More Books! Where to next!

  • Creator
    Topic
  • #39533
    owenriverk
    Participant

    Books! Ive just read TFtNA for the second time and am fascinated by the methodology behind training. Instead of just buying the random books off amazon i want to know what other uphill athletes have liked in the past. All options are awesome! Let me know what you liked and learned from! Theory, diet, all of it! Thanks all!

    • This topic was modified 7 months, 1 week ago by owenriverk.
  • Keymaster
    Scott Semple on #39538

    TOP FIVE:

    * The Science of Winning, by Jan Olbrecht (yes, it’s a swimming book)
    * The Science of Running, by Steve Magness
    * A Scientific Approach to the Marathon, by Renato Canova
    * Modern Training & Physiology, by John Davis (a good primer for the Canova book)
    * The Rock Climber’s Training Manual, by the Anderson brothers

    Keymaster
    Scott Semple on #39539

    Eeesh. Almost forgot one:

    * Special Strength Training: A Manual for Coaches, by Yuri Verkhoshansky

    Moderator
    Alison Naney on #39542

    Dang it, Scott beat me to it for most of my favorites! If you’re a runner, Lore of Running by Tim Noakes is a must read (though it’s a doozy to get through), as well as his Waterlogged book. The Champion’s Mind by Jim Afremow, and Racing Weight by Matt Fitzgerald are also good. If you’re interested in movement/mechanics at all, Anatomy Trains by Thomas Myers is mind blowing. Running Rewired and Anatomy for Runners both by Jay Dicharry are also great resources for geeky runners like me. Fun question!

    Participant
    depeyster on #39545

    After reading and rereading TFTNA and TFTUA a few times, I couldn’t get enough. I enjoyed Tudor Bompa’s Periodization Training for Sports. Scott Johnston mentions Bompa in the acknowledgements of one of the books, I think it was TFTNA.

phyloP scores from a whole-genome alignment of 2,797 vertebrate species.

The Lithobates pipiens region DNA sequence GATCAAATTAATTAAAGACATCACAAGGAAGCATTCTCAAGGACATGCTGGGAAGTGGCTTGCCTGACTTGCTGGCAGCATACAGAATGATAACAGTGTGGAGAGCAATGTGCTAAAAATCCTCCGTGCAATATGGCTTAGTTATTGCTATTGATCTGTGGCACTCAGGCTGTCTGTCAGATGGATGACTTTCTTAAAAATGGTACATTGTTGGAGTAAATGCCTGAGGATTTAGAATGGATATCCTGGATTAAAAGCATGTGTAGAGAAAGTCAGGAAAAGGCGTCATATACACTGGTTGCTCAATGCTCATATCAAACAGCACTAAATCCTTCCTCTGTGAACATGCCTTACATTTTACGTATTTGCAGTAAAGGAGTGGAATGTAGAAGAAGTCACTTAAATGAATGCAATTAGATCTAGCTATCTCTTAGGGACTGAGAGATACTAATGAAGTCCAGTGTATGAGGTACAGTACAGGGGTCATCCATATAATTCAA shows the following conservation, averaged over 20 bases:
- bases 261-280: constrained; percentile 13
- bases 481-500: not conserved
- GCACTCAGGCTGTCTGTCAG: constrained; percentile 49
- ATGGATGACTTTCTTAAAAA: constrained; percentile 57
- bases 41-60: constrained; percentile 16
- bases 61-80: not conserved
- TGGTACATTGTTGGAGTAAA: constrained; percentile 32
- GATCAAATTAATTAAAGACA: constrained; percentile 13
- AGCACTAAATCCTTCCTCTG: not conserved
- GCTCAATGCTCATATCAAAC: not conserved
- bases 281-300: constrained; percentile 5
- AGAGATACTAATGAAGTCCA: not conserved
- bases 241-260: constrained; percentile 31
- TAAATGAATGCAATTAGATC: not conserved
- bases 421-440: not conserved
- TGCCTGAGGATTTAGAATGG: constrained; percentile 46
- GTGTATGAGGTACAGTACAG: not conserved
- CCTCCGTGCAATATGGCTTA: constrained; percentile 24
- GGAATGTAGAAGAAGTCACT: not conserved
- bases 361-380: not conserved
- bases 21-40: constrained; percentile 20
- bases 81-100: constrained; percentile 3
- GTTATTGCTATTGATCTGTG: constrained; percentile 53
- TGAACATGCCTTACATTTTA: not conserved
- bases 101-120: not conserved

Uphill Athlete is mentioned in Alex Hutchinson’s book Endure, but I did not find the book helpful.

    Participant
    owenriverk on #39546

    Wow! Thanks for so many great responses! I check them out and start reading them over one-by-one!

    Participant
    Reed on #39600

    The recommended readings in the back of Training for the New Alpinism is a great start. See attached for a bunch more books that have come across my radar. In addition to the ones mentioned already, I would add Travell & Simons’ book on myofascial pain and dysfunction as a very useful tool.

    Participant
    Reed on #39603

    Looks like attachments are limited to small files. Here’s a link: https://www.dropbox.com/s/9vuoh1wtl9gct34/training_books.jpg?dl=0

    Participant
    Bond on #39672

    “How Bad Do You Want It” is the best Matt Fitzgerald book, dealing with the power of mental training and motivation in endurance sports. And it has some really excellent inspiration stories of athletes digging super deep, you can’t help but go for a great run after reading about Sammy Wanjiru at the Chicago Marathon. His “Racing Weight” book and the other ones with more specific physical training recommendations are good, but they’re not really appropriate for most of UA’s audience, better for 10k to marathon runners – they have more of an emphasis on short workouts and eating the carbs you need to fuel them.

    Extreme Alpinism by Twight has some out of date info and TFTNA is better for training advice but it still gets you psyched.

    Dan John writes great books though he’s more focused on track and field, olympic lifting, and football than anything endurance. I like Easy Strength and Never Let Go. His best stuff is less about specific training prescriptions and more about how to be a lifelong athlete, how to incorporate training into a healthy overall lifestyle, how to figure out what matters and what doesn’t (in training or otherwise), and just how to be a good person.

    Happy Runner by David Roche is a good book about mental health in sports. It’s easy to get depressed when you get injured, or your race gets canceled, or you can’t send due to bad weather, or whatever. The book is all about how to keep a healthy relationship with sport. Grizzled and angsty alpinists might find it a little too lovey-dovey but it’s good.

    Then stuff about how to be a better climber – Staying Alive in Avalanche Terrain by Bruce Tremper, 9 Out Of 10 Climbers Make The Same Mistakes by Dave MacLeod, Alpine Climbing Techniques To Take You Higher by Cosley and Houston, Advanced Multipitch Climbing by Andy Kirkpatrick, The Self-Coached Climber by Dan Hague, The Mountain Guide Manual by Marc Chauvin, self-rescue books, etc etc etc.

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